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Sourav Ganguly is a threat to cricket writing

Debojit
SENIOR ANALYST
Editor's Pick
2.26K   //    12 May 2012, 09:36 IST

The former Indian captain’s  inimitable charisma makes him one of the most-written about cricketers. While he continues to please our visual and aural senses, Debojit Dutta argues that writing on Ganguly is one of the toughest tasks around.

As the last bit of credits roll down,  Sourav Ganguly emerges as a tiny haze on a foggy morning. He is vaguely visible. We only see a figure in the Indian cricket team’s practice jersey running down a bridge, approaching us. We wish our hero will permeate the morning mist and from there he will surface smiling, just a measured two-inch smile — a mark of modesty which will convey, ‘Even though I have won over nature I am too reluctant to accept it.’

But instead, the film’s maker Mitali Ghosal cuts the sequence then and there. She has bigger plans. In the next sequence Ganguly is swimming in the river. We get a feeling that he will, perhaps he can, cross it.

The Warrior Prince, journalist Mitali Ghoshal’s documentary on the playing life of the former Indian captain is an average fare on many counts — especially marred by Ghoshal’s own screen presence. Yet it plays excellently on emotions.

It helps that Ghoshal is both a Bengali and a cricket journalist. There’s this story most Bong kids have been pestered by in their childhood: Ishwar Chandra Vidya Sagar once crossed a (freaking!) river to meet his mother because the boatmen refused to sail him across. The story, true or not, is a death-defying act as Vidyasagar had braved a river storm. On another level it symbolises one-minded devotion and dedication.  And so, from the very beginning Ganguly is established as a parallel.

If my interpretation is somewhere near correct, Ghoshal has done her research well. Vidyasagar was a visionary, a reformer and a translator among other things; Ganguly in his own sphere was all the three. What he lacked was modesty. And probably this poverty of humility made him what he is today.

When a journalist looks for a subject to write about, there are certain things he takes into consideration.  At first, in his mind he segregates the famous and the anonymous, on this depends his approach to the story. While writing about anonymous characters and places requires rigorous digging out of facts, the rest of the job is pretty easy: all you need is to say, ‘Mr. X is dead’ to people who never knew who Mr. X was. Writing about the famous is a difficult task for so much would have already been written: what new can you produce and why should it sell?

Gavin McOwan writes in The Guardian, “Old American sports journalists will tell you what a privilege it was to cover Muhammad Ali – and that if you could not write about him, you could not write. Period.” According to McOwan, “He (Ali) was so captivating and gave such great copy he made even the laziest hack look good.”

Ganguly packs an equal punch on the faces of the cricket journalists. Most of the articles talk either of the aggression or the charisma of his character and are mostly good in a regular way, there are few which are outstanding like Dileep Premachandran’s No one divides like Ganguly that speaks of the love and hatred we reserve in equal measures for the cricketer, but now even this idea has been done and dusted.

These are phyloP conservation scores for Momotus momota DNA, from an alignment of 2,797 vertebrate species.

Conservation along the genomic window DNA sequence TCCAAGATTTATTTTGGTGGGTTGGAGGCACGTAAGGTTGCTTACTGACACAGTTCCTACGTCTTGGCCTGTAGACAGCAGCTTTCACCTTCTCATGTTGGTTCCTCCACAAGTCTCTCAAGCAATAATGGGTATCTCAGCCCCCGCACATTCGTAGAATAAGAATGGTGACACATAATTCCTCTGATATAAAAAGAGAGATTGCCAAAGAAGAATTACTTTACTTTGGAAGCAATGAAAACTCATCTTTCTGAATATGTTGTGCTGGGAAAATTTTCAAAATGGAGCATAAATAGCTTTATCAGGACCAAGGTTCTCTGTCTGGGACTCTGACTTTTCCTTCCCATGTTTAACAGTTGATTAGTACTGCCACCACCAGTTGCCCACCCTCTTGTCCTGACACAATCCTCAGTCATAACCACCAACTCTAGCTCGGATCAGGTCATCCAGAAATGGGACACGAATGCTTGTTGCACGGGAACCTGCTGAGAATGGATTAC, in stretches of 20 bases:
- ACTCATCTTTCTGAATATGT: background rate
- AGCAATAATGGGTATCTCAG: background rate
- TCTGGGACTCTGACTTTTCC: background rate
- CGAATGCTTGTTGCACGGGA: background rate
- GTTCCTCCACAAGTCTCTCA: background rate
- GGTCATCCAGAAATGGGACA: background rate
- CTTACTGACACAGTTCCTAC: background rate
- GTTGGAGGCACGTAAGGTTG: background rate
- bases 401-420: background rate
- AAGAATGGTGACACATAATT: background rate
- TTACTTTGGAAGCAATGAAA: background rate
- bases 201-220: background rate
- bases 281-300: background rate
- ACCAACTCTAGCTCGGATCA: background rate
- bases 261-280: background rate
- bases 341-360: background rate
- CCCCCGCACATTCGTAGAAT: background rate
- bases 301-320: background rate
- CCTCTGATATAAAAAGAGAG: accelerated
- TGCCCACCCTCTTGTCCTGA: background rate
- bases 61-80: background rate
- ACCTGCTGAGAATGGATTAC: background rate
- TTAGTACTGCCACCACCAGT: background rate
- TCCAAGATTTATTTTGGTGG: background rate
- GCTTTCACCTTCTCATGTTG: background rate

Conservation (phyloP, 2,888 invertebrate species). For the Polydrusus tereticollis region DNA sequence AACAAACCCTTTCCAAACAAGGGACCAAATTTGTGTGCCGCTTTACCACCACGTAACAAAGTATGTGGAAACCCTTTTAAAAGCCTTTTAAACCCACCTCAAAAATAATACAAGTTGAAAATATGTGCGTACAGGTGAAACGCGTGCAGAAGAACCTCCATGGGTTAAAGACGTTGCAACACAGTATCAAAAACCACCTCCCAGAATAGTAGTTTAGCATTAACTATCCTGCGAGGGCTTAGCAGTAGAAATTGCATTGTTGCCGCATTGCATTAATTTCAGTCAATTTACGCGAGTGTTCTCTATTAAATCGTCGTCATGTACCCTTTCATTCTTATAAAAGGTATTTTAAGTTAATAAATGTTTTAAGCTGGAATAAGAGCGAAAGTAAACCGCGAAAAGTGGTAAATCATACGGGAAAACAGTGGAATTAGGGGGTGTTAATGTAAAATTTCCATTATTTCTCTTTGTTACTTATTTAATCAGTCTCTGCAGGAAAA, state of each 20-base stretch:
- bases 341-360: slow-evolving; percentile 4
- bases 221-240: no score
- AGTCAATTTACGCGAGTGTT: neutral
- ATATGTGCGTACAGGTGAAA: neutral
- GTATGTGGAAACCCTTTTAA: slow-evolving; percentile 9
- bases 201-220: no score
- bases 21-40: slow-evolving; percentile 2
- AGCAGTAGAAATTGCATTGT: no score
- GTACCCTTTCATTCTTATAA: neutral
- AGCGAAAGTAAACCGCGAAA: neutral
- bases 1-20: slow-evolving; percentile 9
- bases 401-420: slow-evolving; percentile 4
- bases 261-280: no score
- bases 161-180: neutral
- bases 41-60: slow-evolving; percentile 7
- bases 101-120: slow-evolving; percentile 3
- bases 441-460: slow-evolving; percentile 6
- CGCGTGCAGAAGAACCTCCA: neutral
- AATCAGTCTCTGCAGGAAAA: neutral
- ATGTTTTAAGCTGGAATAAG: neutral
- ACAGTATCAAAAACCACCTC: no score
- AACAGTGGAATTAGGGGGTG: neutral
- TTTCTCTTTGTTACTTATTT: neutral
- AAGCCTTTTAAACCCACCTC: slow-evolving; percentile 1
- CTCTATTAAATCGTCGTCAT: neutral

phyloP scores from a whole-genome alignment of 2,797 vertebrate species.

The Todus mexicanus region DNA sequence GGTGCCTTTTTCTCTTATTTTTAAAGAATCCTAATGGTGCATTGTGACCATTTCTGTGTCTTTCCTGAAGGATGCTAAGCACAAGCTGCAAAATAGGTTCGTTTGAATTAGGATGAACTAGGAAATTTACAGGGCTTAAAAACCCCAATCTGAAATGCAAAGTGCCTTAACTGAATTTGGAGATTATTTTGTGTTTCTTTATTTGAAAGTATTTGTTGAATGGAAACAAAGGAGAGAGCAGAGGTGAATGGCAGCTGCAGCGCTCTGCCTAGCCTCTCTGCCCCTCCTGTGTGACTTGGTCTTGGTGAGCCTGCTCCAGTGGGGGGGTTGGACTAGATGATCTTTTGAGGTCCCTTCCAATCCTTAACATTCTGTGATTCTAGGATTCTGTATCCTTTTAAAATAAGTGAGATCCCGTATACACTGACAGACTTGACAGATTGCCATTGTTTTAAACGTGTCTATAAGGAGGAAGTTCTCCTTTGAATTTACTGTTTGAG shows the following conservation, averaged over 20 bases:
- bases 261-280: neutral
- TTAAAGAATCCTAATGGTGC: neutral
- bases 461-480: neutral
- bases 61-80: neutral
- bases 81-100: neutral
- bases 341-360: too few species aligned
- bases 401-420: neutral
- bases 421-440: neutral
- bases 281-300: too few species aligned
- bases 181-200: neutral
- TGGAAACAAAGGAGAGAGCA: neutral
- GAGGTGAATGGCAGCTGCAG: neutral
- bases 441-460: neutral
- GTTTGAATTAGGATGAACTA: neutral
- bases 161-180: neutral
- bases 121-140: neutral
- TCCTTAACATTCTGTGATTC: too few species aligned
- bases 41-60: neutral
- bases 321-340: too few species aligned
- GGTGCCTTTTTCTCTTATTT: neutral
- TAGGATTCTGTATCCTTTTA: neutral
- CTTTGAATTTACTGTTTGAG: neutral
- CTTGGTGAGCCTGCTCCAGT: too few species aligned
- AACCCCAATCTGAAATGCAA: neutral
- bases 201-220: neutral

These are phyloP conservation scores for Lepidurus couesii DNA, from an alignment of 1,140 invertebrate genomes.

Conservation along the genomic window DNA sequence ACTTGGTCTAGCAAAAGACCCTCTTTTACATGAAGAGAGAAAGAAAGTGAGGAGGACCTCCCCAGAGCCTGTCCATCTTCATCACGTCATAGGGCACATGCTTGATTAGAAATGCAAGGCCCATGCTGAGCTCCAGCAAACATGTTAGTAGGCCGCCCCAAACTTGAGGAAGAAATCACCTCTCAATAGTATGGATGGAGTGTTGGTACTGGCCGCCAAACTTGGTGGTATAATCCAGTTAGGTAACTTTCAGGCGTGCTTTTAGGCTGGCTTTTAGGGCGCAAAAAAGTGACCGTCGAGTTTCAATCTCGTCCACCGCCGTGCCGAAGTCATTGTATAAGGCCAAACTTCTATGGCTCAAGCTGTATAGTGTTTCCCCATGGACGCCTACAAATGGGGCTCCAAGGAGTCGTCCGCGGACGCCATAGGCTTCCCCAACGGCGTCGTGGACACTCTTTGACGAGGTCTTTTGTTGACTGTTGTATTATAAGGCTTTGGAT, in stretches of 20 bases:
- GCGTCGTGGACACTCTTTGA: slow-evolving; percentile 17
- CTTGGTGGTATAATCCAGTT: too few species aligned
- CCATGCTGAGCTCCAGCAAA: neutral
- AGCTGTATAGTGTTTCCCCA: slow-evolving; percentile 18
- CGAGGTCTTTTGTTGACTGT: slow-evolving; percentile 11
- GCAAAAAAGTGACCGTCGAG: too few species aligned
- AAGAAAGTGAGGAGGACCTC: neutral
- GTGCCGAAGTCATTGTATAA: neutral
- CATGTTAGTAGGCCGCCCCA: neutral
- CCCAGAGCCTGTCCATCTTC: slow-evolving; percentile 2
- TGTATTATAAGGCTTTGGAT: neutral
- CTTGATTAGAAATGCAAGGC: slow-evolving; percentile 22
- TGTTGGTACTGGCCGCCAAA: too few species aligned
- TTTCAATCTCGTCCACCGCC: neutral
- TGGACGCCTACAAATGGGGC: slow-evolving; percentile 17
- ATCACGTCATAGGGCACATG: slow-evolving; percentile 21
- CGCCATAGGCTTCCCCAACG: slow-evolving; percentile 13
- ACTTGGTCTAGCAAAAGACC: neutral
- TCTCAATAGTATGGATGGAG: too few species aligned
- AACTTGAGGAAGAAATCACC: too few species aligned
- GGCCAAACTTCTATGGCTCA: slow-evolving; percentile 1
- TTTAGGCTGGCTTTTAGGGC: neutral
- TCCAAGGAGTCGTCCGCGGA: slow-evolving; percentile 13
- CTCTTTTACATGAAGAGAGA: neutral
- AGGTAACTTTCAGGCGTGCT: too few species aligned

What is there that we don’t know about him? According to an earlier report Dada owns almost three dozen posh cars, we know that. He took up left-hand batting because he used his elder brother’s gear, who doesn’t know? He secretly married his childhood sweetheart who lived next door, anyone even marginally interested?

It doesn’t help either that Sourav is naked when it comes to talking about his achievements. In an interview with Sambit Bal in 2003 the then Indian captain accepts, “In my first 36 Test matches I averaged more than 50. Then from around 2001, I struggled for one-and-a-half years, for about 11 Tests. Then my average went down and it put a lot of pressure on me. I started thinking about my average and records and all that stuff.”

This analysis of his might impress a stats geek. But our legends from folklore aren’t known to remember their records. They are known to give a damn about stats, at least they say so. How can you imagine the immortal Bengali browsing through statsguru, clicking on his own name, taking voyeuristic pleasure in his own old videos on Youtube and surfing the net to read who has written what about him today. But this is Ganguly, probably he does all these things.

Some weeks back, Ganguly — the 40-year old, running backward, his sight on the ball which is up in the air; Ganguly in inertia for a moment and then his fall, one arm below his body, his cry of agony — provided a poetic moment for the lensmen and T.V audiences. But for us the writers, if we had written, we would have had to do with cliches like ‘aged warrior’ and ‘falling hero’. The better among us could/must have played around with symbolisms:  ‘the monument crumbles’, ‘a hero in denial’. But could we have produced in words a cinematic equivalent?

“How hollow is your imagination,” mocks a friend. “Just a few weeks ago, Ganguly after dismissing KP (Pietersen) took a wild sprint, almost reached Lal Qila.” I give him a deadpan Rob Pattinson expression. He continues, “The wind ruffles his wild hair, it reveals bald patches and then he stops. He doesn’t reach Lal Qila as he is already panting. Food for thought?”

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